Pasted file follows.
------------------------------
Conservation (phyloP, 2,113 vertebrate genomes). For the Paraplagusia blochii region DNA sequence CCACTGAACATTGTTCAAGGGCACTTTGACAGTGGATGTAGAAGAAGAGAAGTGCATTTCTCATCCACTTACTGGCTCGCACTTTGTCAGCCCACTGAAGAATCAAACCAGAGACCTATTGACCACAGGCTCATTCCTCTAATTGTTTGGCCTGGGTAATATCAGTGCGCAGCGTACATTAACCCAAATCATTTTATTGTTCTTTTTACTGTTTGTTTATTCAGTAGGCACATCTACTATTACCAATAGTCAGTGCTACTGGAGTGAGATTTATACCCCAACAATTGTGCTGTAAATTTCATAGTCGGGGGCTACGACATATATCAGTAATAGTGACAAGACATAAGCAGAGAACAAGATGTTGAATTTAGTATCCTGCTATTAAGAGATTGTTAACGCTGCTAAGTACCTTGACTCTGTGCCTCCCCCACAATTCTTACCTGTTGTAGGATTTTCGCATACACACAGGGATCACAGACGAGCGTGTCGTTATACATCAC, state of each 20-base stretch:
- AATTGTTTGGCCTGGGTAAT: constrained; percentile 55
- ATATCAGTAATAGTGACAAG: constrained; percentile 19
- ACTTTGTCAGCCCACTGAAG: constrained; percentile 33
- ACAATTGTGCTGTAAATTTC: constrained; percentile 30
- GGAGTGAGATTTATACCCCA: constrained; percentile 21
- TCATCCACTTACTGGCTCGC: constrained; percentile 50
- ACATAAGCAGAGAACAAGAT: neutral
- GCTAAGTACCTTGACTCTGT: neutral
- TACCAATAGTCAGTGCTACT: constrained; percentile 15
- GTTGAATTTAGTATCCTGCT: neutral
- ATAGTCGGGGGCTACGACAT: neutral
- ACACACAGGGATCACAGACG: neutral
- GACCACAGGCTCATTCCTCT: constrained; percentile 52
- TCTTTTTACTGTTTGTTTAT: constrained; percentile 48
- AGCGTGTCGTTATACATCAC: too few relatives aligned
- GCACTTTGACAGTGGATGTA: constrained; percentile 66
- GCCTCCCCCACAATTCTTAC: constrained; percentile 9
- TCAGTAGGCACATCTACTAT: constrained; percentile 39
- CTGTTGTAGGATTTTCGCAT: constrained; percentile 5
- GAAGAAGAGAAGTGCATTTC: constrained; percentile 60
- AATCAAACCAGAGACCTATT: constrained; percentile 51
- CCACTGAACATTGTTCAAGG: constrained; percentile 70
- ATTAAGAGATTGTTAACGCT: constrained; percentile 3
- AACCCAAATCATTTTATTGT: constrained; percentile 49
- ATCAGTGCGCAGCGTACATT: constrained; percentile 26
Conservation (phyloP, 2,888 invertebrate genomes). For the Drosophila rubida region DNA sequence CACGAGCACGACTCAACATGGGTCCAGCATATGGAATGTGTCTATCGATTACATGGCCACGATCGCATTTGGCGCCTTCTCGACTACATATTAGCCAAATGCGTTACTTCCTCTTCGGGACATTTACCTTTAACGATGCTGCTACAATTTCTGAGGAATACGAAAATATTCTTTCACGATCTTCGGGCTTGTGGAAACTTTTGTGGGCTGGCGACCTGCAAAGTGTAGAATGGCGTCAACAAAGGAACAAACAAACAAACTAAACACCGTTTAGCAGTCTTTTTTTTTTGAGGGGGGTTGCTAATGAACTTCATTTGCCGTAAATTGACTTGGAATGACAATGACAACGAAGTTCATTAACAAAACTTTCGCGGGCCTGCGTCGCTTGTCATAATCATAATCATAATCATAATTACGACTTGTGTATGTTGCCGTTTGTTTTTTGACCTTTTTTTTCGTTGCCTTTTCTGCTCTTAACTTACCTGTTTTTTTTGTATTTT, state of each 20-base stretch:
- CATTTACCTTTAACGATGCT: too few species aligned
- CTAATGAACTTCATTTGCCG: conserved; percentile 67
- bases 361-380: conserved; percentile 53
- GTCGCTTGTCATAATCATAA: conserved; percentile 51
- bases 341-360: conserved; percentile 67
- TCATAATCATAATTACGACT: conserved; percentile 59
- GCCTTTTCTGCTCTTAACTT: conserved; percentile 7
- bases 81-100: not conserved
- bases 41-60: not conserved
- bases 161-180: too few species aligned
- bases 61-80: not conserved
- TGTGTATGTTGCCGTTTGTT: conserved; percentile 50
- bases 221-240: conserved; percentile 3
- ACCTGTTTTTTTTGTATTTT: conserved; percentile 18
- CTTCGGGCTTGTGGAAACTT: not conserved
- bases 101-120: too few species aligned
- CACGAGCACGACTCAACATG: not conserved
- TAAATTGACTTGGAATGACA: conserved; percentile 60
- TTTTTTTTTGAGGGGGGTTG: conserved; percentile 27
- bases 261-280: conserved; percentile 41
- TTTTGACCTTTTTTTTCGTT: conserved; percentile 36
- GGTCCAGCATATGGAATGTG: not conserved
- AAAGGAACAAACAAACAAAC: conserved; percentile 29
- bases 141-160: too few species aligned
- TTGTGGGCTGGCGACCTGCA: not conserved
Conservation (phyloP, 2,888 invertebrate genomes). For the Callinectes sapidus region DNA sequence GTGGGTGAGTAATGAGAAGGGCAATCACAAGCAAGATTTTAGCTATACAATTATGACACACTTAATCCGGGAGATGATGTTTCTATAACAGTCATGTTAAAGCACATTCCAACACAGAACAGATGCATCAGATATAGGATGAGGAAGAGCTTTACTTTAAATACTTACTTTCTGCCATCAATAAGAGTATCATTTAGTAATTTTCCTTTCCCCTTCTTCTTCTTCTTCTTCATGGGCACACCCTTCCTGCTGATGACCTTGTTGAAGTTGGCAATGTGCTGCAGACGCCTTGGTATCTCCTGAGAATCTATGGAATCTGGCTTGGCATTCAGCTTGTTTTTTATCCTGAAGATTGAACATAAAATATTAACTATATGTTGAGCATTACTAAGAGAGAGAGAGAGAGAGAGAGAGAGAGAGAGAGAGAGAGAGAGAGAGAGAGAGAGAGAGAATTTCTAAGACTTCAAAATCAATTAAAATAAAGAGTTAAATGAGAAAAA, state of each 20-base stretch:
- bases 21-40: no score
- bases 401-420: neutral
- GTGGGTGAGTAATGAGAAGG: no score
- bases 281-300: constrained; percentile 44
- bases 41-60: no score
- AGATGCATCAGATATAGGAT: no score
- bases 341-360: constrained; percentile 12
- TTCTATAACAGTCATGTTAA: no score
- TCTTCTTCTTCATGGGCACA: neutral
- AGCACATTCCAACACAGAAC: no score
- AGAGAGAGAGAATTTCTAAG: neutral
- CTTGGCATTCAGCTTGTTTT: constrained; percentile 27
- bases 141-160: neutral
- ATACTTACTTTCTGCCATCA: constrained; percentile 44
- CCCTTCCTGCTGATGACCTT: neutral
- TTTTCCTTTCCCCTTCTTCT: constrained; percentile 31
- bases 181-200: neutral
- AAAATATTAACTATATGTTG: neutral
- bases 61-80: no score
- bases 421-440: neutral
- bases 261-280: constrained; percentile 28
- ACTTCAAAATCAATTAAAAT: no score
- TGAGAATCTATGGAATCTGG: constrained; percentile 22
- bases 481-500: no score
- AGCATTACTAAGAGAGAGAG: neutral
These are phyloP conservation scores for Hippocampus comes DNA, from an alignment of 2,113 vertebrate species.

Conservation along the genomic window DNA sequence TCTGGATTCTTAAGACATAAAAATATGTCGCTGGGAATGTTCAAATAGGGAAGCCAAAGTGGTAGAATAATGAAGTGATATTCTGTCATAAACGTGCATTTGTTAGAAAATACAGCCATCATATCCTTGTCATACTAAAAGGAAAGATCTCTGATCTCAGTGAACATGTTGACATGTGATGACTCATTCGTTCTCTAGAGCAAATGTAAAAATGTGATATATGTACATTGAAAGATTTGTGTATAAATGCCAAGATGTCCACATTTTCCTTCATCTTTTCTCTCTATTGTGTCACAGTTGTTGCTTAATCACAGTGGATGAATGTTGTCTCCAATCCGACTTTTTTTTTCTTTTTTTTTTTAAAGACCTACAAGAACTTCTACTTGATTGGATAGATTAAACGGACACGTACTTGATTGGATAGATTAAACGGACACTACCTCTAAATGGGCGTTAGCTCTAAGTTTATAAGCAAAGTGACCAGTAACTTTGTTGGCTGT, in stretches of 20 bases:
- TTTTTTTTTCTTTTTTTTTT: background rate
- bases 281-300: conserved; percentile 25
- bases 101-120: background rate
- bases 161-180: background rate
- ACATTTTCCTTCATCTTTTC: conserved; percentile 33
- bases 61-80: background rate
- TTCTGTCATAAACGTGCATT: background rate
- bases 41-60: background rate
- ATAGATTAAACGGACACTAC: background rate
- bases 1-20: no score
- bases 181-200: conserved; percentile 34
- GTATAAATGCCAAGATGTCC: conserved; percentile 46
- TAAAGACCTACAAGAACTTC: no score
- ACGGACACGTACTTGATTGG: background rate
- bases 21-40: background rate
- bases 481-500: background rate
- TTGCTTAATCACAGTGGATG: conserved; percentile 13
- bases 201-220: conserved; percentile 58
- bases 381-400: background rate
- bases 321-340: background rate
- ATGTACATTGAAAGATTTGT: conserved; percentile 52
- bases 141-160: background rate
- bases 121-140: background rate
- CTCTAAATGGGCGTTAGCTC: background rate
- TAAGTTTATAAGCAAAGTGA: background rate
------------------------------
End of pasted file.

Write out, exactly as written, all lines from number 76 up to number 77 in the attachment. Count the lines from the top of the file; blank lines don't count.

- TGAGAATCTATGGAATCTGG: constrained; percentile 22
- bases 481-500: no score